Japanese designer Issey Miyake's technology-driven clothes have been wowing the world for 45 years
An exhibition of his design over the decades has opened at the National Art Center in Tokyo
The 77-year-old tells CNN he is "far too busy" to retire
This week, Japanese designer Issey Miyake is being honored for his enormous contributions to fashion over his highly successful 45-year career.
The French government awarded Miyake the Legion of Honor, its highest decoration, for his long influence on French fashion at a ceremony in Tokyo on March 15. The very next day, the 77-year-old’s design and technical innovation were celebrated at the opening of Miyake Issey Exhibition, at the city’s National Art Center.
In the lead-up to the exhibition’s opening, Miyake reflects on his storied past and shares his plans for the future.
CNN: What have been your most important influences throughout your career?
Issey Miyake: A few of the influences on my career so far have been Isamu Noguchi, Irving Penn, and seeing the riots of 1968 in Paris. Noguchi-san for his bridge between the East and the West; Penn’s images that were so strong and represented a completely different way of seeing; and realizing that the world was moving beyond the needs of haute couture for the few and toward simple more universal elements such as jeans and t-shirts.
How has technology shaped your design over the years, and how do you see it continuing to influence your label?
Technology allows us to do many things, but it is always important to combine it with traditional handcrafts, and in fact use technology to replicate dying arts so that they are not lost.
Technology is valuable in a world with diminishing resources in terms of lowering waste and facilitating mass production, but we can never lose sight of the power of the touch of human hands.
Can you shed some light on your concept of constructing garments with one piece of cloth?
My fascination has been the space between cloth and the body, and using a two-dimensional element to clothe a three-dimensional form. If you look back throughout history, from the ancient Egyptians onwards, most cultures started making clothing from a very basic premise: a single piece of cloth.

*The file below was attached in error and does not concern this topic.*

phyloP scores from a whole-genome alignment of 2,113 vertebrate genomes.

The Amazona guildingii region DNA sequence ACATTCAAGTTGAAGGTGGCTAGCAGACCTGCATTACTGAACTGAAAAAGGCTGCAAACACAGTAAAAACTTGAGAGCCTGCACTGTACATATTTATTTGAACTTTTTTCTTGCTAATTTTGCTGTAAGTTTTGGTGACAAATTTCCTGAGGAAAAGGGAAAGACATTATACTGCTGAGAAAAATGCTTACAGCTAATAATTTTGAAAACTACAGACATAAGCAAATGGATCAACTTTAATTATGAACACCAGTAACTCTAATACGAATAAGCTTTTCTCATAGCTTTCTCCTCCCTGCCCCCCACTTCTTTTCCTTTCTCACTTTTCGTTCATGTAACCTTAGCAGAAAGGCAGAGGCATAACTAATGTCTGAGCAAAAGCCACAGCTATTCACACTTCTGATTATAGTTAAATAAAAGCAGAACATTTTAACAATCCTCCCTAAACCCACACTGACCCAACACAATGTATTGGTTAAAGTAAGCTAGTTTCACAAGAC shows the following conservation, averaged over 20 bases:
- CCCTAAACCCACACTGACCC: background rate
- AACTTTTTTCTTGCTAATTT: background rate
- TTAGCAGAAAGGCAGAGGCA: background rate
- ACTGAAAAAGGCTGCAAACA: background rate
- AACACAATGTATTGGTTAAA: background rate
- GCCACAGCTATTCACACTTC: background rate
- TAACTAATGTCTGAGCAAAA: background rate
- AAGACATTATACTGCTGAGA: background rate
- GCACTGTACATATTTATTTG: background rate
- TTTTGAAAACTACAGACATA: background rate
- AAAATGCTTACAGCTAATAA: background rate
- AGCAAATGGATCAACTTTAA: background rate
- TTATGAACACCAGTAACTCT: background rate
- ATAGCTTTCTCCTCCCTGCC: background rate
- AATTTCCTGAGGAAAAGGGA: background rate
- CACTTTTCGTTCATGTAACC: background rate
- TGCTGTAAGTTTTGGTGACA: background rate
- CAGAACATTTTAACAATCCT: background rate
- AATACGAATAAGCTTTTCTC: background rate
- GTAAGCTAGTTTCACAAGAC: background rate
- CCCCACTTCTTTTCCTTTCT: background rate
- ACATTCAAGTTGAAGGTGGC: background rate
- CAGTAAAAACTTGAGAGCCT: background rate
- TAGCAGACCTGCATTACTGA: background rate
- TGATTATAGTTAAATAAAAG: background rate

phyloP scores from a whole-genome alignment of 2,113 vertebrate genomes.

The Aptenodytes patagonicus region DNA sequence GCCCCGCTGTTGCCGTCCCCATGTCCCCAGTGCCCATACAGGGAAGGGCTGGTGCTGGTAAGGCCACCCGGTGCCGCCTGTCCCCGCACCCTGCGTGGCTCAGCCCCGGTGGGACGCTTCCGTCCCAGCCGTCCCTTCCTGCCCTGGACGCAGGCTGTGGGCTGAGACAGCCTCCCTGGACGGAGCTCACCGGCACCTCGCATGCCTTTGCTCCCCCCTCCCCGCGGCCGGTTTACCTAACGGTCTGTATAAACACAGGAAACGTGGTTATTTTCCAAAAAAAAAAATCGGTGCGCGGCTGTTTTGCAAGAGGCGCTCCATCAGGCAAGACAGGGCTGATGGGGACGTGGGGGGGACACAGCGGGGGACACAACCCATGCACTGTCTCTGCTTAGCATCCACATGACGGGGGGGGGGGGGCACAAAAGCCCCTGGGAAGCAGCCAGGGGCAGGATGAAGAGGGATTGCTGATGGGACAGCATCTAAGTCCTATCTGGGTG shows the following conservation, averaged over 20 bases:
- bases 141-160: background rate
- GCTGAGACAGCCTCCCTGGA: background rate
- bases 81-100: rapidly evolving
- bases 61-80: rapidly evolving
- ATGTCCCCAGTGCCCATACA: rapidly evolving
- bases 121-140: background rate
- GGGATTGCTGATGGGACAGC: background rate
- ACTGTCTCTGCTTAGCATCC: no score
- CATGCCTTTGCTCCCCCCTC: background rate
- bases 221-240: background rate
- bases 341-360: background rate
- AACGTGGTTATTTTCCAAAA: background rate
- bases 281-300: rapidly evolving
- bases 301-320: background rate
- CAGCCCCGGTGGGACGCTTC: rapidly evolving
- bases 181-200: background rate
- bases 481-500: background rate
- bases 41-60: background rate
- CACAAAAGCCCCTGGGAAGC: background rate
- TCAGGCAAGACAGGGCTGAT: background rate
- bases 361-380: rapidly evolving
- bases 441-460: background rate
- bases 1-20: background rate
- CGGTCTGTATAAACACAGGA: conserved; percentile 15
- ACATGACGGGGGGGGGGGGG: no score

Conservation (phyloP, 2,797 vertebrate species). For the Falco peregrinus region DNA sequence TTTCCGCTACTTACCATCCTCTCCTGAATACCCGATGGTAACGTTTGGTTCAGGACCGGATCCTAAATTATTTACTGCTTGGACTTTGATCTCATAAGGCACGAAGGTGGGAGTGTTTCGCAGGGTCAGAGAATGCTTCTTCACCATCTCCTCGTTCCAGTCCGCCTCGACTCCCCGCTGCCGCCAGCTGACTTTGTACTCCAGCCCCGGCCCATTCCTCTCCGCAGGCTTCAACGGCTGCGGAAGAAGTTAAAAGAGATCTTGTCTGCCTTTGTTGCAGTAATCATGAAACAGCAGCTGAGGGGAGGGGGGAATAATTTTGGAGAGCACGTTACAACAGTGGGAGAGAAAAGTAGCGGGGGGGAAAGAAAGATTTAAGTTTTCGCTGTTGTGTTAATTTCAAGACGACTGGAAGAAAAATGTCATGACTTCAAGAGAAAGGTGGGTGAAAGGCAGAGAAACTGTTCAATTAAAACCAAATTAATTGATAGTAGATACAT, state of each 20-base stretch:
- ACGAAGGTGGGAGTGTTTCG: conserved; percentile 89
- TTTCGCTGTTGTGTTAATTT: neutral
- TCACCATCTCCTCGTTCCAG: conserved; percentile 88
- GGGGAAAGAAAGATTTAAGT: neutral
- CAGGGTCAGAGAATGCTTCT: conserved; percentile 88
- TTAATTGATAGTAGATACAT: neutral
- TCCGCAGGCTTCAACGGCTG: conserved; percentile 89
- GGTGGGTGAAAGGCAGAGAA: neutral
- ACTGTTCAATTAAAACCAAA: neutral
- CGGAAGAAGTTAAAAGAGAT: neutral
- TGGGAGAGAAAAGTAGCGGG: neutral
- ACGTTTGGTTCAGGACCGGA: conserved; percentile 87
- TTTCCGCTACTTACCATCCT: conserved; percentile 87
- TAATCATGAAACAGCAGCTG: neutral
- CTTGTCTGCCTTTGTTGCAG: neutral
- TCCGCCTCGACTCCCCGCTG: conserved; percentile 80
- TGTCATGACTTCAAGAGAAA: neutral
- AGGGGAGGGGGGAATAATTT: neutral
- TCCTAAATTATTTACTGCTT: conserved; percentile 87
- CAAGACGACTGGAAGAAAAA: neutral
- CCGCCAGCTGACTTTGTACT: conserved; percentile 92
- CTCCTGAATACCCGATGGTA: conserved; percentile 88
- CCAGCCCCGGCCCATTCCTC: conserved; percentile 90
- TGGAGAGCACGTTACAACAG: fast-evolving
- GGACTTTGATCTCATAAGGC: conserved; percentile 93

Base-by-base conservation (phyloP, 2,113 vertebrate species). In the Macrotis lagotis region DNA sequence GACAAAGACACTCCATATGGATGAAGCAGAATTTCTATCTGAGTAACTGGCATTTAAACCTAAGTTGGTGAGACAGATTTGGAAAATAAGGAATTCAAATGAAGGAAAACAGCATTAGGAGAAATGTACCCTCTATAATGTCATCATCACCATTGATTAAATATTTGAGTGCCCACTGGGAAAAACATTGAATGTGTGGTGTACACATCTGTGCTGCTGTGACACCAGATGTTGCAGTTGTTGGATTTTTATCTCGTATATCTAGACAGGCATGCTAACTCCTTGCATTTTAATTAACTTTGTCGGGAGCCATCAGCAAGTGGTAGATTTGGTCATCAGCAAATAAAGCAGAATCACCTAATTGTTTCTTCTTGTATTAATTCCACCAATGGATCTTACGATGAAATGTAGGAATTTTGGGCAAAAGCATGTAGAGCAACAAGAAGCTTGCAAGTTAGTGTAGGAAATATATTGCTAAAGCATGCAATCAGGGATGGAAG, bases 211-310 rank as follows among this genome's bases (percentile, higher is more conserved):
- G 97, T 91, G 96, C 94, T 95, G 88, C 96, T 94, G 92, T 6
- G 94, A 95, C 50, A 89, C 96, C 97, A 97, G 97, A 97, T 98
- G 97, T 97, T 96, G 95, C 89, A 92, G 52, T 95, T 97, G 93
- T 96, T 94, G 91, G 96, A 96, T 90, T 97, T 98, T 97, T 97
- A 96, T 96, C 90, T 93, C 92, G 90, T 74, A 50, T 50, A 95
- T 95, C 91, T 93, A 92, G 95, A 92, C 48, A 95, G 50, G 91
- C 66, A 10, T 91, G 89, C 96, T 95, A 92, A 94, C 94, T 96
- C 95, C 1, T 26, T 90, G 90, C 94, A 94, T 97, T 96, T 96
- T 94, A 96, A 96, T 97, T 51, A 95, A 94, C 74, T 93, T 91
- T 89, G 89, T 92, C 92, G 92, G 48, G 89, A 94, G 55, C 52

I wanted to take an element as simple as this and explore the possibilities using different handcrafts, fabrics and technologies.
The exhibition at the National Art Center Tokyo is the most comprehensive look at your design and construction approach to date. What is it like seeing your career presented like this?
I like to assess every so often and explore different aspects of our work. This exhibition is an exploration of process focusing specifically on A-POC [an acronym for “a piece of cloth”], pleats and our current 132_5 brand.
The work that came before is to give a foundation and show evolution, but the focus is on our work going forward. I am not sentimental about the past. I like to think about what is next.
You founded the Reality Lab in 2007 to turn a focus to resource-conscious materials. What have been the key findings in your work in this lab? How can designers can be more environmentally friendly in their work?
There are many new advances including companies using recycled PET products to reduce waste. Designers must be increasingly sensitive to our Earth’s dwindling resources. It is our responsibility.
Looking ahead, what will you and your design studio be exploring in the future?
The Reality Lab and I will continue to explore new avenues. I will also be working on a major project that has been a focus of mine for several years now, which is the need to establish a national museum in Japan devoted entirely to design.
Design is a vital component to the enrichment of our everyday lives. Japan has a very rich history and culture of design, and I feel it is a very important dialogue to open and keep evolving.
Do you have any plans to retire?
Retire? Never! We are far too busy!
The Miyake Issey Exhibition: The Work of Miyake Issey is on at the National Art Center, Tokyo until June 13, 2016.